Self employed mortgages will be something you're thinking of if you work for yourself or run a company. But given that most self-employed people will have experienced some fluctuations in income, and the amount of paperwork you need can be confusing, getting your first mortgage while working for yourself may feel daunting. Also, you might be worried that you may be discriminated against and that finding the best mortgage deal will be difficult.
Rest assured: a self employed mortgage is well within your reach – but you will need to ensure that all your records are neat and up-to-date and that you are ready to talk through your finances with a mortgage broker. Find out the details below.
Self employed mortgage: how difficult is it to get one?
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In theory, if you are self employed, you can get all the same mortgages as someone who is on a PAYE salary. You're not restricted to any specific type of mortgage, nor are there any specialised mortgages for the self employed. In practice, what often causes difficulties in getting a mortgage is a lack of a reliable track record of income, or vast fluctuations in income which the self employed person can't explain in a way that the mortgage lender will find satisfactory.
So, is it more difficult to get a mortgage if you are self-employed? The answer is: it can be. If you are planning on buying a home and you work for yourself, you will need to keep scrupulous records of all your finances for at least two years. Mortgage brokers and lenders prefer to see a clear, reliable record, so it's advisable to hire an account to keep your records.
'Self-employed' can mean different things, however, and the more complex your company structure, the more hoops there are to jump through in order to get a mortgage. Read more on specific requirements from different types of self employment below.
Getting a mortgage as a sole trader
Being a sole trader is by far the simplest self employed arrangement, and that, in turn, does make it easier to get a mortgage. In addition to the two years of accounts, you will need to obtain a form called the SA302 from HMRC, which states your earnings, profits, and tax due. It is now impossible to get a mortgage if you haven't paid all your tax, or if it looks like you're avoiding paying tax, so make sure everything is perfect in that department. Also, do bear in mind that HMRC can be slow to process and send out documents, so give a good few weeks for it to arrive.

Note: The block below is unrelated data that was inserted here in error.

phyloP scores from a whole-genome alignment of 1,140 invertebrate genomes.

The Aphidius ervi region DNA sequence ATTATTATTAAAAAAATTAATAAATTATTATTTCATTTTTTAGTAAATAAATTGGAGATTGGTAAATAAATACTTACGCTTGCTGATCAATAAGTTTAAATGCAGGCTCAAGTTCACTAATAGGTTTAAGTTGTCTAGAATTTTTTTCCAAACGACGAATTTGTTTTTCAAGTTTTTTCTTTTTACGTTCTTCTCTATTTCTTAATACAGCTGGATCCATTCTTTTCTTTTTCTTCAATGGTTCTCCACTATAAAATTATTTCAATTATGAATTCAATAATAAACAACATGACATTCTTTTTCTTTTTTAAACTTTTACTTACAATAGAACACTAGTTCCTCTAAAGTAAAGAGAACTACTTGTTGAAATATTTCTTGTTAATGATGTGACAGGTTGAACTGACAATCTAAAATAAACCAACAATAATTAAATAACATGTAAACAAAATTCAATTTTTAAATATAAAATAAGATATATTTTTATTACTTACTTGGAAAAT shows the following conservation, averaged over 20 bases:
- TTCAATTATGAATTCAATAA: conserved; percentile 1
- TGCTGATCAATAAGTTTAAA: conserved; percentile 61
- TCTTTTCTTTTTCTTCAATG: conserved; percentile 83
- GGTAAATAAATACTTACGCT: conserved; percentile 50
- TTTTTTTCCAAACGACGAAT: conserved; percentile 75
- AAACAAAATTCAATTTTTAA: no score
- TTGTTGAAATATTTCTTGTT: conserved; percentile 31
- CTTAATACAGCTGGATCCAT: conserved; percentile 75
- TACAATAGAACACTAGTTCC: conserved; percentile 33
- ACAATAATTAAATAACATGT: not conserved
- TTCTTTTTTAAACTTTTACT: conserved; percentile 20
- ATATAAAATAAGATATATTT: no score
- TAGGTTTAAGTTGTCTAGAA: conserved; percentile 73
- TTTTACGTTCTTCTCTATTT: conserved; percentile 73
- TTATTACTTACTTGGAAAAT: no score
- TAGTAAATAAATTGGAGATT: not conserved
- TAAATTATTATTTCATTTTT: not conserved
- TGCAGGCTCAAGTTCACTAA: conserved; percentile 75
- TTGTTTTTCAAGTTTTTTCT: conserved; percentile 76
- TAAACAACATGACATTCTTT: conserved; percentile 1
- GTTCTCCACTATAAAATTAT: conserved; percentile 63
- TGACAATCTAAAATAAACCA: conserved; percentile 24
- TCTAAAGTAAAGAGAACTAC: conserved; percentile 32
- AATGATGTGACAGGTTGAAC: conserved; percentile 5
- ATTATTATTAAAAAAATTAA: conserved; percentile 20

Getting a mortgage if you own a limited company
If your business is registered as a limited company, and you are a director (or one of several directors), then the most likely case scenario is that you are paid a salary you've set for yourself as well as dividends from profits, while the rest of the profits are kept in the company account – these are called retained profits. Now, the challenge can be in finding a lender who will take into account both your salary and dividends, and the retained profits. Some lenders will do this, but not many. So, the best thing you can do to maximise your chances of getting a mortgage is raising your salary (if only temporarily) before applying. Most company directors tend to pay themselves lower salaries in order to be more tax efficient, but setting your salary too low may hamper your chances of a mortgage.
Getting a mortgage when self employed: our top tips
- Hire a chartered accountant and make sure your financial records are signed by them;
- Maintain a healthy credit score: never miss repayments; if you have a credit card, make sure you make more than the minimum repayments;
- Be prepared to discuss your earnings in detail and make sure you're able to explain any drops in income. The better idea you can give to your broker or lender of how your business works, the better your chances of securing the mortgage.
- Try to put together as much of a deposit as you can; as in all other mortgage application cases, the more of a deposit you have, the better mortgage rates you'll be able to access.
Remortgaging when self employed
Remortgaging when self-employed should not be a problem, unless your circumstances have changed drastically, e.g. your business was restructured in a major way, sold, or the nature of what you do as a trader/company has changed qualitatively, with as yet unclear results.
If everything has remained the same, however, with a steady level of income, you shouldn't have any reason to worry.
If you've become self-employed between buying your first home and applying for a mortgage for your second, you'll need to have the same records (i.e. two years of accounts) before you remortgage, just as you would when buying the first property. Some lenders will accept 12 months of records if your earnings are good.
Got your accounts in order and ready to take the plunge? Let mortgage specialists Habito make the search easier; use their online calculator below to get an idea of the best mortgage deal for you, then speak to an advisor for unbiased advice about taking out a mortgage, help seeking out the best deals, and answers to queries you may have. They can use their insider knowledge to negotiate the best deal based on your financial history and current status, too.